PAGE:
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  6. Wow. Mr. Fellner's research is devastating. Thank you Tattler for publicizing it. On a topic covered earlier this week, Mr. Love of the San Gabriel Valley Water District (SGVWD Board and his extreme optimism in the face of drought, there is an article in today's Pasadena Star News on Monterey Park (along with Alhambra, Azusa and Sierra Madre, a member of the SGVWD). Monterey Park not only has NO mandatory water conservation measures in place, they have been subsidizing their residents' water - the first six units have been basically free until now. So Azusa and Sierra Madre are doing all the conserving, and Monterey Park is doing all the consuming? Well, I suppose if they have been listening to Mr. Love, they don't see any need to cut back.

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  7. just think... these city employees - a.k.a. as small fish when hired turn into big whales prior to retiring at the taxpayers expense! oh I understand now... we are the taxpayers....

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    1. Think of it as a whole new family for you to support.

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    2. Sierra Madre is a union run city government. The Mayor and Goss are deep in their pockets. The fight over pensions and healh plan costs coming up in September is going to be a war.

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  8. Let's do some PUSD pension and payroll math.

    1. Principal Gaffney retired from Sierra Madre Elementary some years ago (early 2000's? Let's assume his pension is $80,000 a year (cannot verify but it is less than $100k/year since it's not on www.firstpensionsfirst.com's database).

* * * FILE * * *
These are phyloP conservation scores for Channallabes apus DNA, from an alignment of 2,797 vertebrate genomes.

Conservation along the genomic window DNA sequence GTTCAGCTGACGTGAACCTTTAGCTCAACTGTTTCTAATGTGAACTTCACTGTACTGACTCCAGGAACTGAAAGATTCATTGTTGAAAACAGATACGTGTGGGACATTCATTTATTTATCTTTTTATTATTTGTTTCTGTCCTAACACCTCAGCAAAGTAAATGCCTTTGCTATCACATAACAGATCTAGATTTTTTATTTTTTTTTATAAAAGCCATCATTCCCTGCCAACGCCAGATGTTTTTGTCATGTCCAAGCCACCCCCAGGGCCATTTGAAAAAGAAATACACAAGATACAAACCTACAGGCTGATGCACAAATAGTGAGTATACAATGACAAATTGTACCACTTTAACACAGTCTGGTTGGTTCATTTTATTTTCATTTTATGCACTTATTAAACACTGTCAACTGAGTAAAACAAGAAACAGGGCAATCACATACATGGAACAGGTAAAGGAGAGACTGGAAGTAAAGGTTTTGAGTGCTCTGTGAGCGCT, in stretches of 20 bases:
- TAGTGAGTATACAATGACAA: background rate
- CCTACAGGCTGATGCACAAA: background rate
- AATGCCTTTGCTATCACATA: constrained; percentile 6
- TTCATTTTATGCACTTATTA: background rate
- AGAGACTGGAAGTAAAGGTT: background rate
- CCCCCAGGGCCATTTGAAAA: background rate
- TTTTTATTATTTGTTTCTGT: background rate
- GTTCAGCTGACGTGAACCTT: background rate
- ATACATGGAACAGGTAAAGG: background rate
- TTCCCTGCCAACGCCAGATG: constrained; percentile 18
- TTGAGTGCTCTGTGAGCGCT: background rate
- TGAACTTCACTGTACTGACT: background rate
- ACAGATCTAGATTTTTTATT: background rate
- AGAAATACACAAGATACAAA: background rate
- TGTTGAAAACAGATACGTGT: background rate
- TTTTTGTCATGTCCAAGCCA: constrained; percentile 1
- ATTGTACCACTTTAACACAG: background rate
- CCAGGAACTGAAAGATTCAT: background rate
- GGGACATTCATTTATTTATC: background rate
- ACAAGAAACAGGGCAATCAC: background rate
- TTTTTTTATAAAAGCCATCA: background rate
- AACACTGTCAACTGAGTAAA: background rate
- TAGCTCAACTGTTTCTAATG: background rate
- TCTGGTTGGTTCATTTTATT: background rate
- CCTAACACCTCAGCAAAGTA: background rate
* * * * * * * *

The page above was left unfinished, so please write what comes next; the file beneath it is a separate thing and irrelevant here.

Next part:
2. Principal Gayle Bluemel retired as Sierra Madre Elementary's principal a couple of years ago. Her pension (per http://www.fixpensionsfirst.com/calstrs-database/?first_name=&last_name=&employer=PASADENA+UNIFIED) is
    $ 109,842 per year.

    3. Current SM Elementary Principal Esther Salinas makes over $100k per year (it appears PUSD pulled down the supposedly "public" salary report from the internet ).

    4. Let's assume Gaffney's predecessor is deceased and no longer receiving a pension ( I don't know).

    Between retired and active people for SM Elementary Principal, we the tax payers are paying about $ 289,842 for 3 people that were/are in one position!!! And, I guarantee you, my estimate is low.

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    1. Come on Anon, show TransparentCalifornia.com some love! No guessing required! (Although you were right that your estimate was low!)

      2013 Data:

      1. $95k http://transparentcalifornia.com/pensions/2013/calstrs/tyrone-gaffney/

      2. $114k. http://transparentcalifornia.com/pensions/2013/calstrs/gayle-bluemel/

      3. Will be on our site very soon. K-12 and special districts will be added later this month!

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    2. Special Tattler report to follow!

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    3. 10:41, here. Thanks, Mr. Fellner!

      Gee, now its over $309,000 for 1 active and 2 retired Sierra Madre Elementary principals. For some reason I don't feel any better now.

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    4. But not just Sierra Madre tax payers pay these educator's pensions...all of Pasadena residents do and we pay the pensions of other PUSD retirees, too!

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    5. love these examples. I had a very similar conversation with someone in the private sector a couple of years ago. this person is a high level manager at a company and he was complaining about the difficult economic times. he noted that his company had to lay off some people and that because of that he was now doing the jobs of two people yet receiving his same salary. I told him how ironic it was that he received one salary (in the private sector) for doing two jobs while in the public sector, we pay two or three people (because of these overly generous retirement packages) to do the work of one person. nd, we the taxpayer, pay for this. he got rather quiet and changed the topic.